Louisiana lawmakers and advocates who spoke in favor of the bill making abortion a homicide this week appeared emotional at the prospect of successfully implementing their goal. Critics said the bill was unconstitutional and warned about its unintended consequences. The way the bill is written, experts believe in vitro fertilization and emergency contraception pills could also trigger criminal charges. The Louisiana bill differs from other states’ proposed legislation because it appears to allow the prosecution of the pregnant person as well, not just abortion providers. That’s something abortion opponents have avoided in recent years, but last month a Texas woman, Lizelle Herrera, was arrested over an alleged self-induced abortion, and if Roe is overturned, experts predict more states will explore additional types of penalties.
In Arkansas, the state’s trigger ban will make abortion a felony except to save the life of the mother. To take effect, the state’s attorney general must certify that the Supreme Court has in fact overturned Roe.
Read More: The Battle Over the Future of the Anti-Abortion Movement if the Supreme Court Overturns Roe v. Wade
Arkansas State Sen. Jason Rapert, who introduced the trigger law, took to Facebook Live after the leaked draft this week to outline the plan. “As soon as that decision is released, we’ll end all abortion in Arkansas except to save the life of the mother,” he told his listeners. “What’s required as soon as that decision is, within minutes, the attorney general of the state of Arkansas should certify that the Roe decision is legitimate and that immediately we see that we’ll end abortion.”
Rapert told TIME he was initially concerned about whether the state’s leadership would act because Arkansas earlier this year rejected a Texas-style bill that would allow private citizens to file lawsuits to enforce an abortion ban. So he wrote to the attorney general’s office this week to remind them of the responsibility added on the Facebook video that he would personally make sure his state followed through. “If we have anybody within the state of Arkansas, just like they had at the U.S. Supreme Court, that would try to interfere, that would try to disrupt the enforcement of Act 180, I will call for the legislature to convene and to impeach any such official immediately,” he said.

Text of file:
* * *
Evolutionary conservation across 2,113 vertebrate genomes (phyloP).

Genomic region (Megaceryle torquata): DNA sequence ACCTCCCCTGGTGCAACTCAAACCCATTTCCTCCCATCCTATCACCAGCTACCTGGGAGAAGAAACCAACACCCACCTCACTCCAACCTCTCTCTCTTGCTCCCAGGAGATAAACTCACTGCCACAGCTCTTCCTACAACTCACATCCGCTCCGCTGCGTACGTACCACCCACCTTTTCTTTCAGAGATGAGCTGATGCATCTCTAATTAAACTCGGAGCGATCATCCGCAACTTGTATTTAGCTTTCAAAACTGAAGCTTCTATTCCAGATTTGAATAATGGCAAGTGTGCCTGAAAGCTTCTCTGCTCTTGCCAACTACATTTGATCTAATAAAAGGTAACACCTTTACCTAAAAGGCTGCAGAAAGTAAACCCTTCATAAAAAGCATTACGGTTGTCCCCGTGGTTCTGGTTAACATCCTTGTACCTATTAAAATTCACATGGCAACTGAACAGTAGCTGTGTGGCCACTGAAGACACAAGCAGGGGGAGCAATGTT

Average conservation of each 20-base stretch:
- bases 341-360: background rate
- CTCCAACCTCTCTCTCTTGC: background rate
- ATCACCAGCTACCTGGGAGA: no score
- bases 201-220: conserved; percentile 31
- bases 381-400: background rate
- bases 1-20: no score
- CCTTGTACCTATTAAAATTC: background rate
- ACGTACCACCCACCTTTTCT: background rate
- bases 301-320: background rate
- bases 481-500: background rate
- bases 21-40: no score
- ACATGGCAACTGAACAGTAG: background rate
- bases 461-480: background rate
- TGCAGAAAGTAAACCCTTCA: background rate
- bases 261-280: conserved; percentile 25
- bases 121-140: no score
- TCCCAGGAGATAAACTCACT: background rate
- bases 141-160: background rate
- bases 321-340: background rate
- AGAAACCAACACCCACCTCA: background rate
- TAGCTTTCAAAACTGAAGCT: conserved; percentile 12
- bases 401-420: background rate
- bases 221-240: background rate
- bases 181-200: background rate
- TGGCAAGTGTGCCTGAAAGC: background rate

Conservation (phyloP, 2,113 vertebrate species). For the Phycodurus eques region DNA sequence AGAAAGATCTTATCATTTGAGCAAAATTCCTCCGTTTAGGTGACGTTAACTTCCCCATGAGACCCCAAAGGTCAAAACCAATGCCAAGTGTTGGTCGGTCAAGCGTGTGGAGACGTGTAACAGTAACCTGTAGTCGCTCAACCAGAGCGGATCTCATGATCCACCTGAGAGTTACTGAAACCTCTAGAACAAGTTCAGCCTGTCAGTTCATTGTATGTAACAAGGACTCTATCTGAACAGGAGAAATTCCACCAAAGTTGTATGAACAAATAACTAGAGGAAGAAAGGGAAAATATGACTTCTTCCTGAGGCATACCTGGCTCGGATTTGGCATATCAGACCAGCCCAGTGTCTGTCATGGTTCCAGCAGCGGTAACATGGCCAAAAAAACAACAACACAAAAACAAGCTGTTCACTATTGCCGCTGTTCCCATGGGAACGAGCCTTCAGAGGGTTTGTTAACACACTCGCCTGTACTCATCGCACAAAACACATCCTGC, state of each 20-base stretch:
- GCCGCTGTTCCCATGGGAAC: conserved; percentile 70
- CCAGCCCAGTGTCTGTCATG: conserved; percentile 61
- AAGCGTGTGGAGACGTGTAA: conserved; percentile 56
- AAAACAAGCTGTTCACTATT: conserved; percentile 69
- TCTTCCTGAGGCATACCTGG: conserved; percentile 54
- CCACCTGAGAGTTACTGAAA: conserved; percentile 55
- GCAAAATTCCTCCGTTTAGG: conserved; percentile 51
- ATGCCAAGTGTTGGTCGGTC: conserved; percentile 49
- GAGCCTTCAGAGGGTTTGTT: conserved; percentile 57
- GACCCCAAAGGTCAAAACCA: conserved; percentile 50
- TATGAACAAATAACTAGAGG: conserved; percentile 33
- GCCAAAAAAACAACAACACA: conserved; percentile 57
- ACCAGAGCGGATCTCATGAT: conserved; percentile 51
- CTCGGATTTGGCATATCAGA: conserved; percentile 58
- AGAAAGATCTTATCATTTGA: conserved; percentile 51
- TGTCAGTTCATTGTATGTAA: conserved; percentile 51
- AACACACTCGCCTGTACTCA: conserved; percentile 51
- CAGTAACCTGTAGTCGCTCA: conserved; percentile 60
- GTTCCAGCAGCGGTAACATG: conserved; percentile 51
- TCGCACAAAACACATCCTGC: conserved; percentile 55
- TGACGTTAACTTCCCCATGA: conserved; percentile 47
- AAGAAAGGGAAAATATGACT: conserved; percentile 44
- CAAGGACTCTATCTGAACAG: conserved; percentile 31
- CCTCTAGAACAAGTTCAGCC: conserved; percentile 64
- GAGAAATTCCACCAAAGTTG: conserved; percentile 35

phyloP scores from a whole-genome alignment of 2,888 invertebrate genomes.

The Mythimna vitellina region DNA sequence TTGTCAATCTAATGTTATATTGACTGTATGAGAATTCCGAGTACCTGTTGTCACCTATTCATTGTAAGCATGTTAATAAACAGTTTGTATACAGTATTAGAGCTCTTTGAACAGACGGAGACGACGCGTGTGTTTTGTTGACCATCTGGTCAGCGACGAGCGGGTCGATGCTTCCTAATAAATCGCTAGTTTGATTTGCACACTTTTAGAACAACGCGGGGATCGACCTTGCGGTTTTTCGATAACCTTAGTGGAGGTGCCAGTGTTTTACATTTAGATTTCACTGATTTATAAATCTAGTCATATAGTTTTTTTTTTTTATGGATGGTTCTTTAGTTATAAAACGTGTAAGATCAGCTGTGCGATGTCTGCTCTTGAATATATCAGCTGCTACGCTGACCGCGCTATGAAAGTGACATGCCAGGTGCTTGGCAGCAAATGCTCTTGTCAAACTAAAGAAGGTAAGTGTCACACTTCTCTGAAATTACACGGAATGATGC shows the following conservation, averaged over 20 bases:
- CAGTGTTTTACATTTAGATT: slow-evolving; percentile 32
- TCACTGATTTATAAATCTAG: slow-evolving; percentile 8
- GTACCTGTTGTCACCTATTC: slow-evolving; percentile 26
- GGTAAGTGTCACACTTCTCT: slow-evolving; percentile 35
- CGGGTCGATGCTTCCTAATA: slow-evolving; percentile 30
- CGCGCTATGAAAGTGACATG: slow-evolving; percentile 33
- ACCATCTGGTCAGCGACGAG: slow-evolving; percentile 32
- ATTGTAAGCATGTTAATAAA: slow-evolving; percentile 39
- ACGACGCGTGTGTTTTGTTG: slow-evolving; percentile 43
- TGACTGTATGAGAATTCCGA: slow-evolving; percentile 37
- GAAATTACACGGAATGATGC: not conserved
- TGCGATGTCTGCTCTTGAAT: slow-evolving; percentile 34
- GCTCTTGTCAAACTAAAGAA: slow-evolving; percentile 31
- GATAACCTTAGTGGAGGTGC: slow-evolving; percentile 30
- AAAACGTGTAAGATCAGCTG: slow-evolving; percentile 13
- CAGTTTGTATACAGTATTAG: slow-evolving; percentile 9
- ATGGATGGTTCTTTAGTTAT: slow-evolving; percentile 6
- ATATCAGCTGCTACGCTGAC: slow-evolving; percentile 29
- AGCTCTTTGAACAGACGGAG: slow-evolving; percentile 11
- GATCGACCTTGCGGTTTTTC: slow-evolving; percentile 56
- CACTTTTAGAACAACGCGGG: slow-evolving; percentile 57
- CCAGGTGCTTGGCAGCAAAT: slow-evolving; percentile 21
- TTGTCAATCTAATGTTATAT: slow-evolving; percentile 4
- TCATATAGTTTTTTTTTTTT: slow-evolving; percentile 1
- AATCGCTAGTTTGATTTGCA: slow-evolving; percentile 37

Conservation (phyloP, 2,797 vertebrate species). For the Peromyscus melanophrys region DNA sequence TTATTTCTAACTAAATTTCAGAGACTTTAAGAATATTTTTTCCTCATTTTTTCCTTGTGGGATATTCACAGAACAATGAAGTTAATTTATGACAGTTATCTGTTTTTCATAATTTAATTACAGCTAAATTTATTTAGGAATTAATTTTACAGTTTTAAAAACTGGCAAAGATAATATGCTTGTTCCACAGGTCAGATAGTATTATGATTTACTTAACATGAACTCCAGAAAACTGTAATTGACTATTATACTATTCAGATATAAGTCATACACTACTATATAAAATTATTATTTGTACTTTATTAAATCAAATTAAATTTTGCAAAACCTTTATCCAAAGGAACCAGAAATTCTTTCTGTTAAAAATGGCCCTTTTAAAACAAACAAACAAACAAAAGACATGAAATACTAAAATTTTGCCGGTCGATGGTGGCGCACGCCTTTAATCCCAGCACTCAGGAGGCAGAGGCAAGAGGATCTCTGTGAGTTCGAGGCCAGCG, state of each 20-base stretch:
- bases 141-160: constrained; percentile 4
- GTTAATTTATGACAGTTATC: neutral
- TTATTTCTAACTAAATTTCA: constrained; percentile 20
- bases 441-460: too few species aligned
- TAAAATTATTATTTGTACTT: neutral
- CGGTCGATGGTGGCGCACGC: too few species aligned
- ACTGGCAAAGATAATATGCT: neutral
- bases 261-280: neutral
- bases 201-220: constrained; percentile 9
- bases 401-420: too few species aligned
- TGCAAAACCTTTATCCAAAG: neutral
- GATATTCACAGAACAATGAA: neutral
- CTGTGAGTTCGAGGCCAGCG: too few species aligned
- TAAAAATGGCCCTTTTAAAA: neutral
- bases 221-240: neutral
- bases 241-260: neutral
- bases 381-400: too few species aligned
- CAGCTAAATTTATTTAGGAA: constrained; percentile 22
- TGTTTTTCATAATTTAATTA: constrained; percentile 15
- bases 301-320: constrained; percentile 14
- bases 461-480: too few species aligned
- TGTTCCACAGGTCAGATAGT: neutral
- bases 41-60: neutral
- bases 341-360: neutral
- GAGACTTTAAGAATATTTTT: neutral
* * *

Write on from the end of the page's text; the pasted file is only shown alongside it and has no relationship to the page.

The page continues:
Arkansas Attorney General Leslie Rutledge, a fellow Republican, indicated she is ready to certify the trigger law too. “It will be my honor and a privilege of my lifetime to do just that,” she told reporters this week.
In Missouri, which also has a trigger ban in place, the state’s attorney general said he would also be prepared “immediately” to issue the opinion to put the state’s law into effect. South Dakota Governor Kristi Noem said she would call for a special legislative session, and lawmakers in Nebraska and Indiana have called on their governors to do so too. Oklahoma has a trigger ban and its state also moved ahead with additional legislation this week. Oklahoma Gov. Kevin Stitt signed a Texas-style abortion ban on Tuesday that prohibits abortions after about six weeks of pregnancy and allows private citizens to sue abortion providers. “I want Oklahoma to be the most pro-life state in the country,” Stitt tweeted upon signing the legislation. The ban took effect immediately, and the Oklahoma Supreme Court denied an emergency request to stop the bill.
Read More: Democrats Vow to Protect Reproductive Rights But Can’t Actually Do Much